A Review of Lippmann's "Public Opinion"

During the presidential debates and the election season, we hear much about "public opinion". But what is public opinion, anyway? How do we form our opinions, where do they come from, and how do government officials use it? Can the press, or the Internet, provide us the knowledge we need to make informed opinions? The following is a paper originally written for my course in the Manship School of Mass Communication.

The main point of “Public Opinion” is to demonstrate the problem facing democracy in its original form “because the pictures inside people’s heads do not automatically correspond with the world outside” (p. 19) and to suggest a remedy based on organized intelligence and “representation of the unseen facts” (p. 19) of public affairs. Walter Lippmann supports his argument by discussing how public opinions consist of pictures inside men’s heads and why the picture “so often misleads men in their dealings with the world outside” (p. 18). He reveals how stereotypes affect public opinions and how these individual opinions “are crystallized into what is called Public Opinion” (p. 19). Public opinions are the pictures inside men’s heads, “the pictures of themselves, of others, of their needs, purposes, and relationship” (p. 18). Public Opinion consists of those pictures collectively acted upon.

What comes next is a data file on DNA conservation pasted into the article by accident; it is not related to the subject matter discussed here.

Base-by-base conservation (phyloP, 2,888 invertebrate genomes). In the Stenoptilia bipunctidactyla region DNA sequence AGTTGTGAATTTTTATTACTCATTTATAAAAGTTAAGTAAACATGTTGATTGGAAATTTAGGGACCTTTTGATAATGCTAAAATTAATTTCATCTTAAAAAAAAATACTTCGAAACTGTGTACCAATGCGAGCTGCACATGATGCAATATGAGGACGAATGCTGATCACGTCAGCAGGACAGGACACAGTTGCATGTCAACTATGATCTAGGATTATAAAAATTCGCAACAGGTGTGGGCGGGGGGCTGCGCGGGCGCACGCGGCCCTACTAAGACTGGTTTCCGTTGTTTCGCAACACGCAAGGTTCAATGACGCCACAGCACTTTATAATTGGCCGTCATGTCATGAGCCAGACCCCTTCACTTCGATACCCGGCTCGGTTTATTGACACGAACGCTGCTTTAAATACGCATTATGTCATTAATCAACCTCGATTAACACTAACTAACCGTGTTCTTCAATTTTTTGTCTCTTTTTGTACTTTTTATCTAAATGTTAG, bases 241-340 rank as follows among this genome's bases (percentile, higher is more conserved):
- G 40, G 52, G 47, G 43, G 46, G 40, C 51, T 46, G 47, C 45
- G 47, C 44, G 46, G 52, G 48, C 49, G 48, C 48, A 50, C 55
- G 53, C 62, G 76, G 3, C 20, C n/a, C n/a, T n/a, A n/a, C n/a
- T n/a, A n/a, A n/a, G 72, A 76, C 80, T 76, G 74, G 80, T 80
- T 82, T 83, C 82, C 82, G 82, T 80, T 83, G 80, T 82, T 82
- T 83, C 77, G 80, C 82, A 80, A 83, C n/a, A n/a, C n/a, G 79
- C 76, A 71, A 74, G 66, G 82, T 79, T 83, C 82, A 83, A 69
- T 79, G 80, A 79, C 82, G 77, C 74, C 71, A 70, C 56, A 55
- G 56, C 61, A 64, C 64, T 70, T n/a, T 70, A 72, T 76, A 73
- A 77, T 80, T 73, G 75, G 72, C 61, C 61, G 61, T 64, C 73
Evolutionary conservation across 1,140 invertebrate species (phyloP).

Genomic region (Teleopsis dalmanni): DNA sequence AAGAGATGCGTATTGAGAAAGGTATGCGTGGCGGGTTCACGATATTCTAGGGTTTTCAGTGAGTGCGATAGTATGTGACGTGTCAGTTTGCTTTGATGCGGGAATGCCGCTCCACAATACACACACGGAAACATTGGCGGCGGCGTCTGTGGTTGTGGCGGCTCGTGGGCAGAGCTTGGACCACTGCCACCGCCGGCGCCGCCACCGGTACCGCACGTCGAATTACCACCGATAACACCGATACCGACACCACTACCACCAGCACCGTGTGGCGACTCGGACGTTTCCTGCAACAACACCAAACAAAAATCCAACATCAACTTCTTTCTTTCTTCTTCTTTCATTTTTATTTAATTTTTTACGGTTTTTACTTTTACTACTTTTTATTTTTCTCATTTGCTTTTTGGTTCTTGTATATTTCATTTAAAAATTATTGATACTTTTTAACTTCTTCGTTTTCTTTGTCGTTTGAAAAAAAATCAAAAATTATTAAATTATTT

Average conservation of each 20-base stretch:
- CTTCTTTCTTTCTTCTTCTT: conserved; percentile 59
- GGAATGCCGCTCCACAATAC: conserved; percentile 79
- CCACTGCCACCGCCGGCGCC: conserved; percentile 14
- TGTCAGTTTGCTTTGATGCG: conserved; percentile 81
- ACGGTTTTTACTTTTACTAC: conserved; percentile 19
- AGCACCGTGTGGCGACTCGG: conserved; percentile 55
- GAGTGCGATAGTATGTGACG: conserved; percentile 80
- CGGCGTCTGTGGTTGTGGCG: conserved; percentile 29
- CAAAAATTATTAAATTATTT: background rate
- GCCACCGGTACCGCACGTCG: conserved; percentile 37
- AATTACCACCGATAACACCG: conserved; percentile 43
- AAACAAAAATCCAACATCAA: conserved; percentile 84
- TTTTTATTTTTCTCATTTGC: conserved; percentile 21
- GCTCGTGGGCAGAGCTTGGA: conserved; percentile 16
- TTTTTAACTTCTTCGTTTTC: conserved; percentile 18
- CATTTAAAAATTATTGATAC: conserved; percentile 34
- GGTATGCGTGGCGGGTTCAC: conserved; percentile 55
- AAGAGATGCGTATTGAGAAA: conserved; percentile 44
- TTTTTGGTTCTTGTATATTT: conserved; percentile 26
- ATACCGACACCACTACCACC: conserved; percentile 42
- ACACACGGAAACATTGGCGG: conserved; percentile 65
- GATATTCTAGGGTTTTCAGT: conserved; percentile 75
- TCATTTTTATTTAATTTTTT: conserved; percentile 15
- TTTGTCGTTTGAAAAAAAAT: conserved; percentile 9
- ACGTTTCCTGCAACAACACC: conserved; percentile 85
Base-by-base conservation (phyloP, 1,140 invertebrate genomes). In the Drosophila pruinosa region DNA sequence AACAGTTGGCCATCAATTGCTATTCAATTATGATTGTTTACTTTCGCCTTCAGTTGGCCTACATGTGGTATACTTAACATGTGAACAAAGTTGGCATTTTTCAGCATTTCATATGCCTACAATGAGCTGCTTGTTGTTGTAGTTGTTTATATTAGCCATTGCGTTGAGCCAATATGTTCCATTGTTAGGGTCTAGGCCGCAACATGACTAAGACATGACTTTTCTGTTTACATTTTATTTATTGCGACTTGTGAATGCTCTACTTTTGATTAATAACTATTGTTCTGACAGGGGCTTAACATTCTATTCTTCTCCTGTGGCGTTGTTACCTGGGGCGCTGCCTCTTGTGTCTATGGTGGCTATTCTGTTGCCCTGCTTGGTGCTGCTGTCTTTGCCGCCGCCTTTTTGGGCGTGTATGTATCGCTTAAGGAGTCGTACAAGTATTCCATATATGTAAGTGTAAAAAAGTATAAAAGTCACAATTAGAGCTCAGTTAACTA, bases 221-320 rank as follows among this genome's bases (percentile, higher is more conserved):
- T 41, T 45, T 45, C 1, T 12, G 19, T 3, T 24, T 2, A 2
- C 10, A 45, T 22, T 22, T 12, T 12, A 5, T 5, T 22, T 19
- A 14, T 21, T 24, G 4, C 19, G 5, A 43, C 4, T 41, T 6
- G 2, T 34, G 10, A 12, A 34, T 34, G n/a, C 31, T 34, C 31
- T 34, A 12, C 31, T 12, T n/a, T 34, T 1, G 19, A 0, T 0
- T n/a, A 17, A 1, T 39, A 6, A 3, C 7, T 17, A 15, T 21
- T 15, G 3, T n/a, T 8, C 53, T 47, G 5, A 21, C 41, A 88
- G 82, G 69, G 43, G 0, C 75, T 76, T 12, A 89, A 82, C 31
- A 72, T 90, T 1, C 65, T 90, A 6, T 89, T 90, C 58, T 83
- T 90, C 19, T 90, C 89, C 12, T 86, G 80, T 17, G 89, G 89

The world people deal with politically is “out of reach, out of sight, out of mind” (p. 18). Fictions and symbols become an important part of human communication in a world of complex, distant and unseen events. Man’s behavior becomes his response to a pseudo-environment, the environment as he knows it in pictures inside his head. People form mental images of events they do not experience and attach emotions to those images. Casual facts combine with a man’s creative imagination and his will to believe to create the fictions on which he acts. The analyst of public opinion must thus begin “by recognizing the triangular relationship between the scene of action, the human picture of that scene, and the human response to that picture working itself out upon the scene of action” (p. 11). Indirect, imagined, symbolic and stereotyped pictures of facts form the basis of public opinion.